After 10 days of superb competition, the World Indoor Lacrosse Championships concluded last Saturday with the marquee matchup that everybody had been predicting: Team Canada versus the Iroquois Nationals. The game did not disappoint as fans were treated to lacrosse at the very highest level. In the end, Team Canada powered their way to a 19-12 victory and their fifth consecutive World Indoor title.
“Both teams battled real hard. Nobody gave either team an inch,” said Canadian general manager Ed Comeau. “I thought our coaching staff, with Glenn Clark, did a great job of really preparing the guys. Both teams had a whole lot of talent. We were fortunate enough to find the back of the net and it was certainly a great lacrosse game.”
The anticipation for this game was palpable and adding to the excitement was news that the Iroquois Nationals had activated Lyle Thompson from the injured reserve.
“He’s a gamer; he wanted in. (It’s) the gold medal, you’re not going to tell him no, it’s Lyle Thompson,” said head coach Rich Kilgour.
Zed Williams struck first for the Iroquois just 19 seconds into the contest. Williams drove the net and dove across the crease tucking the ball past an outstretched Mike Poulin. Dane Dobbie answered just two minutes later with a crease dive of his own bringing the hometown crowd to their feet. The rest of the first quarter followed suit as both teams flexed their muscles in an offensive slugfest. At the end of the quarter, Canada held a 6-5 lead.
As the game progressed into the second quarter, the Canadian defense began to assert themselves. Billed as the top defensive unit and led by tournament all-stars Kyle Rubisch and Graeme Hossack, Team Canada’s fierce pressure and athleticism limited the Nationals to just one goal on 11 shots. The Canadian offense continued to roll with Dobbie, Curtis Dickson, Dhane Smith and Mark Matthews each getting goals pushing the lead to 10-6 at the half.
Canada picked up right where they left off as play continued into the third. A suffocating defense led to the goal of the game courtesy of Dhane Smith. Canada used a lightning quick three-way passing play that ended with Smith scoring on a cross-crease feed from Shayne Jackson. The goal exemplified Canada’s dedication throughout the entire tournament to a selfless team-oriented offense. The Iroquois would get goals from Zed Williams and Tehoka Nanticoke to keep the game within reach at 14-8 with one quarter left to play.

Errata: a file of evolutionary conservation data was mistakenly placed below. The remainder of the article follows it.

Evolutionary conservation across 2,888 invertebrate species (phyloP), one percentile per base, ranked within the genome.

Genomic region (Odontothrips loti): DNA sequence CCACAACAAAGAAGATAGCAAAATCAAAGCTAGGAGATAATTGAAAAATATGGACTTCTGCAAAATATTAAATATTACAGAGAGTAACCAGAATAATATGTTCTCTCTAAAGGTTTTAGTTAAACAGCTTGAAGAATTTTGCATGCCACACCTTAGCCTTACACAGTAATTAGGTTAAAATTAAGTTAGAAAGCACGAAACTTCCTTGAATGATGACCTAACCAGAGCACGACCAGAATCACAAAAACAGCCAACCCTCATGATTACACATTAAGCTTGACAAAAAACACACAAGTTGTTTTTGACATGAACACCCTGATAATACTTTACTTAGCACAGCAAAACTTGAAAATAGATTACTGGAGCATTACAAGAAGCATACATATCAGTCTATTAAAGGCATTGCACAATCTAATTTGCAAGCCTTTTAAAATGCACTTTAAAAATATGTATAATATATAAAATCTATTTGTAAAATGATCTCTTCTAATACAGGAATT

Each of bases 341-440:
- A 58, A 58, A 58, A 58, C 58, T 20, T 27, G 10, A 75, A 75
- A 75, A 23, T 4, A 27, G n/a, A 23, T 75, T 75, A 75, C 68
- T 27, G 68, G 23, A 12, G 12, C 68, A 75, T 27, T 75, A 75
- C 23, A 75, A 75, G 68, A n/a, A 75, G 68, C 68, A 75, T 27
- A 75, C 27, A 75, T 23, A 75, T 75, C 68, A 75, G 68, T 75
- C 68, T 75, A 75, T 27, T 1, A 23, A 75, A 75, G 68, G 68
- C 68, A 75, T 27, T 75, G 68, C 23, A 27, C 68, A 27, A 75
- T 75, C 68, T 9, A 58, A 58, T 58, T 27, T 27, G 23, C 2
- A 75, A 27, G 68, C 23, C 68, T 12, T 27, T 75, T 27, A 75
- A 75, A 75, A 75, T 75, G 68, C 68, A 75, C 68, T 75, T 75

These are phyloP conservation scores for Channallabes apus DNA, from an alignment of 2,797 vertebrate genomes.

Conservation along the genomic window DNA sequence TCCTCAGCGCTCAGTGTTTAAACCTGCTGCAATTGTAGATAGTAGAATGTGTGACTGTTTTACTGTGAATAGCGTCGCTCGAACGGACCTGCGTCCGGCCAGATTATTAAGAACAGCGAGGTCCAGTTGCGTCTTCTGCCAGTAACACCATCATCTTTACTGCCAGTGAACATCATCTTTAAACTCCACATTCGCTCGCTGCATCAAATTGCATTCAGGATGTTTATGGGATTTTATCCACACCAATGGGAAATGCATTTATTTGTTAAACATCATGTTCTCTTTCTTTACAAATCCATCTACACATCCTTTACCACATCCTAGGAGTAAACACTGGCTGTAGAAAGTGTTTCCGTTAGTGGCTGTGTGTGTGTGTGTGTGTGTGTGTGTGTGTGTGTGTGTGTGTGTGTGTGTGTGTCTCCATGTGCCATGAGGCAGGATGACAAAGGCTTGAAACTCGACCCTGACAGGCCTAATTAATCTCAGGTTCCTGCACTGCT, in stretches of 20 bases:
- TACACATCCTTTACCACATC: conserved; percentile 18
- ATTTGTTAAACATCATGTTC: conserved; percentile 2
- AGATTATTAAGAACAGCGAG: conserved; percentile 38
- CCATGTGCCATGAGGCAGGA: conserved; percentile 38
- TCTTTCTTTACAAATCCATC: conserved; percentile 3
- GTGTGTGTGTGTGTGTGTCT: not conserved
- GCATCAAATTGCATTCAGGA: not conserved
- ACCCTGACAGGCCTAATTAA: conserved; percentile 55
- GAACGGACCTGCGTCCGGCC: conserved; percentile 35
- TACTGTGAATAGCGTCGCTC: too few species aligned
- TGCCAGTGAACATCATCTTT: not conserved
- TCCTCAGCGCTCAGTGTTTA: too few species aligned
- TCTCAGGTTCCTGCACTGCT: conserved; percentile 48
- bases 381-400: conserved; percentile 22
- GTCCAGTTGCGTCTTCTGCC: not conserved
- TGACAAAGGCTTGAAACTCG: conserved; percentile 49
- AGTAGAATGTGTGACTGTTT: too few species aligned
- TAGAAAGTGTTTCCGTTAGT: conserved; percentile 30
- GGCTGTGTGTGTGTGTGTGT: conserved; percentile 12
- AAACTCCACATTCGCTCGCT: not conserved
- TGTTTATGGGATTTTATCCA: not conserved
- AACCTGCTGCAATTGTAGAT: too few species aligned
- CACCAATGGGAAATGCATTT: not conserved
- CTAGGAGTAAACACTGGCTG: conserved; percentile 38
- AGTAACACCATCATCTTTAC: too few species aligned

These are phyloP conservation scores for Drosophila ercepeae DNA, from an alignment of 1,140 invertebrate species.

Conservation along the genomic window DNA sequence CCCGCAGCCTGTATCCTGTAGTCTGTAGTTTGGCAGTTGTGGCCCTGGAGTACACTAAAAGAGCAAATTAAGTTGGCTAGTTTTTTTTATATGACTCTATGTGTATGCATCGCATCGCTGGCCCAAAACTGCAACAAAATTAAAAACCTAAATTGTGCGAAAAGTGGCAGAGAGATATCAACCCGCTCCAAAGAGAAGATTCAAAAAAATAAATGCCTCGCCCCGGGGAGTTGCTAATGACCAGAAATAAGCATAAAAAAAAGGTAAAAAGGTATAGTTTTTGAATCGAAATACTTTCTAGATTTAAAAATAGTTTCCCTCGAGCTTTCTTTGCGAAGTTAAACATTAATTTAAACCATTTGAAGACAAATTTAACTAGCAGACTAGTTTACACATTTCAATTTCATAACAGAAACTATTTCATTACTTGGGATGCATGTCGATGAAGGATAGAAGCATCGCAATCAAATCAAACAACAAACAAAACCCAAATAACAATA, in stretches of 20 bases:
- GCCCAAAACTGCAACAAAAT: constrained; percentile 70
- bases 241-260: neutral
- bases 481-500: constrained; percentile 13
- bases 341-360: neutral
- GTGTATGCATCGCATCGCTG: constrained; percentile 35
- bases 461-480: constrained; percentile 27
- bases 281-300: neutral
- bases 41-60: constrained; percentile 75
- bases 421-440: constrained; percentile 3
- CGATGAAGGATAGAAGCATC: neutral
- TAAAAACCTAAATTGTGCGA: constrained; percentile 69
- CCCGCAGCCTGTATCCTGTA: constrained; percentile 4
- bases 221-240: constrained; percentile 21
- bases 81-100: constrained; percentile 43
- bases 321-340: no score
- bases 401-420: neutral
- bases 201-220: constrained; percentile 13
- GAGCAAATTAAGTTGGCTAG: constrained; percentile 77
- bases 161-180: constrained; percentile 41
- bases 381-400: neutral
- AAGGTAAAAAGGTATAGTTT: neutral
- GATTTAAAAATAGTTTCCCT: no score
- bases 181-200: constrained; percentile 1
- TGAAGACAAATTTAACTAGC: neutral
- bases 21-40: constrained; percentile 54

Despite their best efforts, the Iroquois couldn’t quite muster the comeback they needed. Williams scored his fifth goal of the game and Nanticoke finished off a hat trick, but it just wasn’t to be. Canada refused to let go of the momentum and scored five more times on their way to victory. Dobbie led all scorers with 10 points on the night, while his Roughnecks’ teammate Dickson scored five times.
“Our offense here is just phenomenal and so unselfish. They played the Canadian way,” said assistant coach Curt Malawsky.
Afterwards, Kilgour talked about his team: “I’m just real proud of the guys. It didn’t turn out the way we wanted, but we played them tough. We’re probably the only team that even competes with them at this tournament. They’re a big, deep, strong team and they’re just really tough to beat. We would’ve had to play a perfect game.”
Shortly after the end of the game, the tournament awards were handed out and Cody Jamieson was named MVP. Again, Coach Kilgour had nothing but praise for his captain.
“He’s at the point now where he’s a leader with words and a leader with actions on the floor and that’s a really good combination. Everyone really respects him. He works as hard as anyone on the team and when you need a big goal it’s pretty easy as a coach – ‘88 get out there and do what you do.’”
Dominating the All-World Team were players from Team Canada. Goaltender Mike Poulin, defenders Kyle Rubisch and Graeme Hossack as well as forward Mark Matthews joined Iroquois forward Randy Staats and the USA’s Joel White as the top six players of the tournament.
On a personal note, if you were lucky enough to be at the Langley Events Centre, you got to be part of something truly special. The Iroquois Nationals and their fans bring a spirituality to the game that’s unexplainable, but connects you to lacrosse on a whole different level that words can’t explain. From the Iroquoian national anthem to the fans drumming in unison, it’s a moving experience that can’t help but deepen ones love for this great sport.